Tuesday, Jan. 18

• “Talk the Talk and Walk the Walk,” all day long on the University campus people will honor the image, vision and legacy of King by wearing business attire to send the message of positive image, respect and dignity.

Wednesday, Jan. 19

• A Community of One: Welcome Back Bash, 8-10 p.m., Grinnell Hall lower level. It’s an evening of social networking, community building, free food, Karaoke, games of all sorts and other activities.

Thursday, Jan. 20

• Martin Luther King Remembrance Reception featuring Vershawn Young, 7 p.m., John C. Guyon Auditorium at Morris Library. Vershawn Ashanti Young, associate professor of writing, rhetoric and digital media at the University of Kentucky, discusses today’s critical issues in a “Did he really say that?” genre he calls performance-rhetoric. It’s a blend of African American communication and literature coupled with black performance studies to raise consciousness and generate thought.

A Chicago native, Young earned his bachelor’s degree in speech communication at SIUE and also holds a master’s in performance studies from Northern Illinois University and a doctorate in English with specialization in rhetoric and composition from the University of Illinois Chicago. He writes and teaches about the African American experience in the years since Jim Crow, focusing on class, sexuality, urban education and politics. He’s authored “Your Average Nigga: Performing Race, Literacy and Masculinity” and other works and presents stage performances depicting black issues. The reception offers refreshments.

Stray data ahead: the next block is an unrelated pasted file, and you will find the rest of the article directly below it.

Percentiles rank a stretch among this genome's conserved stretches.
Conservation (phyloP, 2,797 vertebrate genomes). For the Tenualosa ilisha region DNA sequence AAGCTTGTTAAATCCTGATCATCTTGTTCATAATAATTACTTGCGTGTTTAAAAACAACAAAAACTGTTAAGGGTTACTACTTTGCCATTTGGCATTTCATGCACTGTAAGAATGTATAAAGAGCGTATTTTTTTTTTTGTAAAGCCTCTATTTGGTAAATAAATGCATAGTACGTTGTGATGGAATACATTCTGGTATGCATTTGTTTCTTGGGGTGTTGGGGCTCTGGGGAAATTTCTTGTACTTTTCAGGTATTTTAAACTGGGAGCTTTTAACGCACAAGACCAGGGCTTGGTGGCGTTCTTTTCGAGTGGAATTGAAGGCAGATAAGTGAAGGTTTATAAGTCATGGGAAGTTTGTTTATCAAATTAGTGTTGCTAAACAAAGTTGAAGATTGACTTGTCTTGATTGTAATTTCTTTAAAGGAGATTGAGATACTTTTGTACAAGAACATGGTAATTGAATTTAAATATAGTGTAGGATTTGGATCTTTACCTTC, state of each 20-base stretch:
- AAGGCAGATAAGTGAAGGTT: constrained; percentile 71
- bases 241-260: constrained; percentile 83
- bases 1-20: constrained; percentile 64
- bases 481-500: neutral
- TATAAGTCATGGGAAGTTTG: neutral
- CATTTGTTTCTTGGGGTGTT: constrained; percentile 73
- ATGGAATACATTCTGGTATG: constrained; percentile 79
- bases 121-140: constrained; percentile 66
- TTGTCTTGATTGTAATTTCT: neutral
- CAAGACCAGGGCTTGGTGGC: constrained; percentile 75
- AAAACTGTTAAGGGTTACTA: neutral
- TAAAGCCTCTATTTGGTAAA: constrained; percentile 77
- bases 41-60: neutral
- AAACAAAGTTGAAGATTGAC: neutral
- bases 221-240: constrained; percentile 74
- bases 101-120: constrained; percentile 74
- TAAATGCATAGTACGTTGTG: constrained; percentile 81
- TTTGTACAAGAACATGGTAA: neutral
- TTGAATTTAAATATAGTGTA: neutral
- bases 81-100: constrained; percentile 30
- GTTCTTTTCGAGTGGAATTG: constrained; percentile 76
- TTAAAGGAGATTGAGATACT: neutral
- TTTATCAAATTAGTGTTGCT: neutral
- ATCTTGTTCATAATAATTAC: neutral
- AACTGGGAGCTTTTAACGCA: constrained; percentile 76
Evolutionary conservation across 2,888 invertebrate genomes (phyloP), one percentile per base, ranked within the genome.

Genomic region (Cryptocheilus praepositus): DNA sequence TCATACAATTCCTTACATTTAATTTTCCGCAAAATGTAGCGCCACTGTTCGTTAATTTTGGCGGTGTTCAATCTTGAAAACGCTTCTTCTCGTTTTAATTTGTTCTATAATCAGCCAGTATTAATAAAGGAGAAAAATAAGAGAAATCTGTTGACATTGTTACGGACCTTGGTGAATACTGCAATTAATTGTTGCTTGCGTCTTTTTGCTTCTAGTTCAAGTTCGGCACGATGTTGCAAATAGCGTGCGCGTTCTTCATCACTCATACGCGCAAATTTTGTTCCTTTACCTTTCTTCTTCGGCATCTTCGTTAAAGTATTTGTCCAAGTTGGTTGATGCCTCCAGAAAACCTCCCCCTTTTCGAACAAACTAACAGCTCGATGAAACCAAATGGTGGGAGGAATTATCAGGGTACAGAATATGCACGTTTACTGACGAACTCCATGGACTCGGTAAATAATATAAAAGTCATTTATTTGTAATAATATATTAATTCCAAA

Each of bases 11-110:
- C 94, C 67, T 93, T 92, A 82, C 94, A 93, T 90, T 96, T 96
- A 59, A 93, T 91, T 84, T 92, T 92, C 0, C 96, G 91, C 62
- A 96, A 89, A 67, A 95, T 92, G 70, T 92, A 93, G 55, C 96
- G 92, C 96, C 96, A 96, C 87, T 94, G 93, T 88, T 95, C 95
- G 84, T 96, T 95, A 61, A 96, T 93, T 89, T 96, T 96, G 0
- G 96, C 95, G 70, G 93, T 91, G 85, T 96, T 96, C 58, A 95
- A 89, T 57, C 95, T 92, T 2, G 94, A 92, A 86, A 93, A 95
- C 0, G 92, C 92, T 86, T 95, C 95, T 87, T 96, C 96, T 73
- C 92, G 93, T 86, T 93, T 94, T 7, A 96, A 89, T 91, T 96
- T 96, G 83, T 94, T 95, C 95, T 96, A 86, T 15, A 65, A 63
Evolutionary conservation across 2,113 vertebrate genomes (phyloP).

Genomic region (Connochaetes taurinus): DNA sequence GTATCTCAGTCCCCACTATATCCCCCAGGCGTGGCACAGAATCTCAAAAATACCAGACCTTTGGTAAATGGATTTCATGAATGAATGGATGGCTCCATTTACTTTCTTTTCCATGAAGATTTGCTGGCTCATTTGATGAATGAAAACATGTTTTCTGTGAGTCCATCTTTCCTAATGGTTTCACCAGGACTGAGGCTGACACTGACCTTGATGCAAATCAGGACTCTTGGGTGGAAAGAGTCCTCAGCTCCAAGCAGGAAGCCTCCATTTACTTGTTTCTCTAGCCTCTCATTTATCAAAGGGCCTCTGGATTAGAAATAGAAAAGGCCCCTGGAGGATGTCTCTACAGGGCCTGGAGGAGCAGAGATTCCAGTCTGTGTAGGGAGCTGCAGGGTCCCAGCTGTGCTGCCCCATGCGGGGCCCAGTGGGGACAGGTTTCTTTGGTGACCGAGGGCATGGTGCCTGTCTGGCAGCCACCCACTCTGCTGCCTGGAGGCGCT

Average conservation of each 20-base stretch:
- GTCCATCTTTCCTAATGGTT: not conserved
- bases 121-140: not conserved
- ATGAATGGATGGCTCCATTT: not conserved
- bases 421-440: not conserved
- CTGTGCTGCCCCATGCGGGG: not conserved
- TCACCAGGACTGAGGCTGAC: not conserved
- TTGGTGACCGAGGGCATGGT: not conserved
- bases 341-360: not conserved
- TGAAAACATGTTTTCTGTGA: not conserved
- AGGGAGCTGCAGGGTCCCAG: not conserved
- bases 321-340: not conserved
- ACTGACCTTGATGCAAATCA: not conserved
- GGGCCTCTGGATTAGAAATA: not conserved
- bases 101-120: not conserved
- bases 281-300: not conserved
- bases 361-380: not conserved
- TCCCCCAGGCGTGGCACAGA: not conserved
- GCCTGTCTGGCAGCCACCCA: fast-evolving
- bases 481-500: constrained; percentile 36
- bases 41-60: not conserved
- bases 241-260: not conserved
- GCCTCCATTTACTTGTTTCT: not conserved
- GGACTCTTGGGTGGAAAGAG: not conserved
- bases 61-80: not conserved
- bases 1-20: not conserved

Friday, Jan. 21

• “Why Do I Serve?” noon-1 p.m., Student Center’s Kaskaskia/Missouri Room. Service was an integral part of King’s mission and life. Bring your lunch and learn more about service opportunities in the Carbondale area and why others serve.

Sunday, Jan. 23

• “Lift Every Voice and Sing: 1960’s Flashback!” 5:30-7 p.m., Student Center video lounge. Here’s your chance to flash back to the 1960s via a live inspirational, moving, informative performance by students and community members. Experience the era when faith, politics and music created a national transformation.

Monday, Jan. 24

• Dr. Charles R. Drew Blood Drive, 10 a.m.-2 p.m., Student Center. Founded in 1999 in partnership with the American Red Cross, the Charles Drew Community Blood Donation Campaign seeks to increase minority blood donations and identify donor matches for children with sickle cell anemia, as they need regular blood transfusions. The disease can result in stroke and other medical issues and the therapy often includes regular blood transfusions. An African American, Drew was instrumental in developing blood banks during World War II and served as the first medical director of the Red Cross National Blood Donor Service, collecting blood donations for the U.S. military.